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Craig Kaplowitz
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Emailckaplowitz@judsonu.edu

Institution: Judson University

Location: Elgin, Illinois

Phone: 847-628-1126

Institution Type

Program Type:

Program Enrollment:

Present Position: Director of The Honors Program; Chair, Department of History

Previous Honors Positions:

NCHC Member Since:


Program Reviews and Consultation


NCHC Activities Related to Honors Program/College Assessment & Evaluation:

  • Small Colleges Committee member
  • DIH Panelist at NCHC conference

Activities in other areas or organizations related to assessment or site visits, workshops, etc.: 

7 years' experience directing an honors program; Program Prioritization, Gen-Ed Quality Initiative review, and Higher Learning Commission Criterion self-study for Judson University; Department of History self-study; External Reviewer for Trinity Christian College; Faculty Advisor and Organizer, Alpha Mu Kappa
chapter of Phi Alpha Theta national honor society for history


Self-Identified Areas of Special Interest and Experience


The Role of an NCHC-Qualified Site Visitor
The purpose of a program review, in short, is to enhance the honors experience and advance the cause of honors education. The role of a program reviewer, then, is formative rather than simply evaluative. The reviewer contributes training, experience, and insight to the institution’s project of enhancing its ability to serve, challenge, and develop its high-achieving students. While different contexts will call for different emphases, common key elements of the reviewer’s role include:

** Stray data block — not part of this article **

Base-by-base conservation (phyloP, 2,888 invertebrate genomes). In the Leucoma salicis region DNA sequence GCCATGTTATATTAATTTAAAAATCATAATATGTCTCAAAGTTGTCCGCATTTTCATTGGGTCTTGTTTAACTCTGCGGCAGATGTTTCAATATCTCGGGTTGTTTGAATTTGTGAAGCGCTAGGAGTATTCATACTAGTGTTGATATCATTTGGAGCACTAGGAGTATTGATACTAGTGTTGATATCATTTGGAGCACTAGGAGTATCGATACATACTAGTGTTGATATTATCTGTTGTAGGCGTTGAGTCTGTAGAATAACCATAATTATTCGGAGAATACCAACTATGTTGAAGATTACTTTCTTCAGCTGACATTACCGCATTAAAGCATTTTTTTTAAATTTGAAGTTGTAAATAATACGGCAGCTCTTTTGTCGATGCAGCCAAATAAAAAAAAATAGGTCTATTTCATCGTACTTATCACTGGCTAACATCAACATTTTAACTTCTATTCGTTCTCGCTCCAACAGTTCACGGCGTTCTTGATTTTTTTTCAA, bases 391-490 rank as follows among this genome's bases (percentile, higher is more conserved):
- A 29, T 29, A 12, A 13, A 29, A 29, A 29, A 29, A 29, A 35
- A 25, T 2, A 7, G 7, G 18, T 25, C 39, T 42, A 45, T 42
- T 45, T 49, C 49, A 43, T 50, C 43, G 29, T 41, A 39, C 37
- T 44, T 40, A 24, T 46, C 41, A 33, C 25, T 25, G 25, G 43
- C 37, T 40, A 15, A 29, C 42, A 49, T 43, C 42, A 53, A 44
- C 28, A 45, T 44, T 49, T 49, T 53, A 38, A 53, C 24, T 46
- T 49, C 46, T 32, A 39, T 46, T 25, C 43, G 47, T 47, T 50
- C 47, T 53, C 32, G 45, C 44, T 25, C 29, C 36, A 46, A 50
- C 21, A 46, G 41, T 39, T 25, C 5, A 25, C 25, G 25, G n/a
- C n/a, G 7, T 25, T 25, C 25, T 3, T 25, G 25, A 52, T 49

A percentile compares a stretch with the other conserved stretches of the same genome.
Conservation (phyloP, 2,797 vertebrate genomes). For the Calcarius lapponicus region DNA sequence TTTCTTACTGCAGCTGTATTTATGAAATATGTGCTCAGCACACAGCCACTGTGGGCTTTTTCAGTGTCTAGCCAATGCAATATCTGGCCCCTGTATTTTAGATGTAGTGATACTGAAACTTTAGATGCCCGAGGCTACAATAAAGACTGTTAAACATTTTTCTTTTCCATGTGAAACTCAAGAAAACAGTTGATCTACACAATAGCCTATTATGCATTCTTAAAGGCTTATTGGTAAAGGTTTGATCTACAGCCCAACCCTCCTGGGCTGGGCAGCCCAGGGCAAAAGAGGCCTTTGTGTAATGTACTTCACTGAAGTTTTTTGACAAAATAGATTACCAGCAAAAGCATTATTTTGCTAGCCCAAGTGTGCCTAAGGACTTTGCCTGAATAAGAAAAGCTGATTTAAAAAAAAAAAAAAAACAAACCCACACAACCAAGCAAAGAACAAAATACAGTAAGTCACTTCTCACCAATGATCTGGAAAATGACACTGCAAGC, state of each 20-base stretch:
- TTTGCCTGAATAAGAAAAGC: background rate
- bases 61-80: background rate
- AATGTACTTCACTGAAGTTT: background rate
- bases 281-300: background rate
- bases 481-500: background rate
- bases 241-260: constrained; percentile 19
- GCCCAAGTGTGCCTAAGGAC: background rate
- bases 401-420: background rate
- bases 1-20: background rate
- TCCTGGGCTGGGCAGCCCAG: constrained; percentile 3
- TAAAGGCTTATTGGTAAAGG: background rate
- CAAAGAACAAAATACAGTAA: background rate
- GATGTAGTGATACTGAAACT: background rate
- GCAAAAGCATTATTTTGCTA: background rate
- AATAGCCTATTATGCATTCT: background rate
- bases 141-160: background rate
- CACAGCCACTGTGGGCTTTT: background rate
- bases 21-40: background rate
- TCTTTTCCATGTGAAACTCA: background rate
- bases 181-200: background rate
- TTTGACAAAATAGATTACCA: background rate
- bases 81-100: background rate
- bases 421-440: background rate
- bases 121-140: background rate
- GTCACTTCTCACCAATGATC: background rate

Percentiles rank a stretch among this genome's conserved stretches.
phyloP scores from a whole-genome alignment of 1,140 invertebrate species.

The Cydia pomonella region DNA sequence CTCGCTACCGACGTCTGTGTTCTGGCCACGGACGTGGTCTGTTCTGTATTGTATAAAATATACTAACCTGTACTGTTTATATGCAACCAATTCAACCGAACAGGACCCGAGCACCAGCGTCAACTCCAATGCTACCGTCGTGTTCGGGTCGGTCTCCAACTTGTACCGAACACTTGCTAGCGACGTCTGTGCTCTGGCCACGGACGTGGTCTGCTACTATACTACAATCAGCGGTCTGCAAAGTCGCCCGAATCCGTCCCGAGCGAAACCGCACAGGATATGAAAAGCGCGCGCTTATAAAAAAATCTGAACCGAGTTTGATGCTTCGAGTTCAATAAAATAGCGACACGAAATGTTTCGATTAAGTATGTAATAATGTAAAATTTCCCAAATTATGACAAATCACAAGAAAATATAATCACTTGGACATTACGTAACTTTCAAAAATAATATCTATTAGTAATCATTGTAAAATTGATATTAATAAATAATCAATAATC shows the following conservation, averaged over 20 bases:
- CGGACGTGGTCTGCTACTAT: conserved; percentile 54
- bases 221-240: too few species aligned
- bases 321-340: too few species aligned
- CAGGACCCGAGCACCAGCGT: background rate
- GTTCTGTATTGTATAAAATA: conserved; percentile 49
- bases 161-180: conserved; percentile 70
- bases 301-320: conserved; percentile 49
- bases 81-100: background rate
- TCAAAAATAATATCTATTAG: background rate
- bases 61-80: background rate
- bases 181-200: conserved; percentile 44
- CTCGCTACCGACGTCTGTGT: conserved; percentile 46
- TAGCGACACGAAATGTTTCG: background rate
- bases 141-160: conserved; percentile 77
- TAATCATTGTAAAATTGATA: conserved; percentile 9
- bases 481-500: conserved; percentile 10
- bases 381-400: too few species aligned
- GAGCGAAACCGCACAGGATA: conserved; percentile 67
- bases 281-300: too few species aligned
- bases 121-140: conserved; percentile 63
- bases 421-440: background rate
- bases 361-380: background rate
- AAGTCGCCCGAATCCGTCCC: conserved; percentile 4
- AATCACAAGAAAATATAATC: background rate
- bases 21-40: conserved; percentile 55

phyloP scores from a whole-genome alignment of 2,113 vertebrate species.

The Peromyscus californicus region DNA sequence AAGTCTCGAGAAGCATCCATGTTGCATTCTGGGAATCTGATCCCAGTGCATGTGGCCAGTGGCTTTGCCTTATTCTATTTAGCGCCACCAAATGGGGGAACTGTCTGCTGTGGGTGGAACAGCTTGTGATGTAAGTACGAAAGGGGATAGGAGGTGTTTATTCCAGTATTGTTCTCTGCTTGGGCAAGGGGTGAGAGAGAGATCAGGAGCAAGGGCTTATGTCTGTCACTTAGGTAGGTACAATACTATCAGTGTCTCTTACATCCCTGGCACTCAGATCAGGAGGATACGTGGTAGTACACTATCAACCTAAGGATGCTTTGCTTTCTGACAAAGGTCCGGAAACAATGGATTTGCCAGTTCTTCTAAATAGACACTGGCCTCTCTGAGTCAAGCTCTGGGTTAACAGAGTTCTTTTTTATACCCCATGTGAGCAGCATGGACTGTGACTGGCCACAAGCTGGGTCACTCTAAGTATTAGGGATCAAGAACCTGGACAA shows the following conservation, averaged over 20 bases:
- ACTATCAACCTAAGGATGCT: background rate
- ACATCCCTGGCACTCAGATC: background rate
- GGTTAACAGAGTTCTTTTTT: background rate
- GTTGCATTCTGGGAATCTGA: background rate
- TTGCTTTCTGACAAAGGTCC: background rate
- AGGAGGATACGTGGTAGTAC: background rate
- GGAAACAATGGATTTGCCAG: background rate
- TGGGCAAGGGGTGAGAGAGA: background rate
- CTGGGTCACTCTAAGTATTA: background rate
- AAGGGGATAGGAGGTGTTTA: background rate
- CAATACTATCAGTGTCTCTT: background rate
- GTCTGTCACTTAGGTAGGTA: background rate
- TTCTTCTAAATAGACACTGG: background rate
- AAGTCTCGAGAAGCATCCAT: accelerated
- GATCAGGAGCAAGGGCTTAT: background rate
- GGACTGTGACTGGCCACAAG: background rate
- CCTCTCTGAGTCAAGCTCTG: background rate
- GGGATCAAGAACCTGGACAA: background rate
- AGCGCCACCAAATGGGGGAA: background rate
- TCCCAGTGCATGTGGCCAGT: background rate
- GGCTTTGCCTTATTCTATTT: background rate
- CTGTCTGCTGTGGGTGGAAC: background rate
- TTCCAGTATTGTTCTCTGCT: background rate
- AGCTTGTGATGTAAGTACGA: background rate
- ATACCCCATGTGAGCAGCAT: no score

• Holding a mirror up to the program to help its members see its particular strengths and
    weaknesses more clearly.
  • Providing a fresh set of eyes through which to analyze the overall relationship among the
    program’s stated goals/values, its practices, and its outcomes.
  • Stimulating ideas and providing encouragement for the prioritization and application of
    general best practices to the specific local context.
  • Advocating for enhanced honors education.

In accomplishing these, the reviewer’s role unfolds in stages, and while each is different they all have the potential to serve the formative purpose. 1) Pre-visit, the role is to request and take in as much information about the program as possible through the provided documentation and other sources. Adequate preparation is vital to an effective site visit and review. In addition, requesting documents and data and preparing for the visit with the campus representatives can serve to stimulate self-assessment about their honors program. 2) During the visit, the reviewer’s role is most essentially to listen and gather as much on-the-ground information as possible, both data and impressions. At this stage the reviewer will not yet have fully-processed feedback to provide, and must resist the temptation to lecture. But the reviewer contributes to the formative goal during the visit by asking incisive questions, expressing enthusiasm at clear strengths, probing at areas of apparent weakness, and generally encouraging thoughtful reflection and self-assessment. In other words, the reviewer is modeling healthy program assessment while gathering data for the final report. 3) The reviewer’s voice will be heard most directly post-visit, via the observations and recommendations in the written report and possibly through ongoing informal communication.

One final point: the role of a reviewer is also to be a learner. Insights gained from one review will undoubtedly prove valuable for another review, as well as for other roles the reviewer has pertaining to honors. Each program visit has the potential to serve the cause of honors education through these ripple effects, and reviewers must be attuned to the opportunities for ongoing development.

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1/12/2018 » 1/15/2018
Partners in the Parks: Cedar Breaks National Monument

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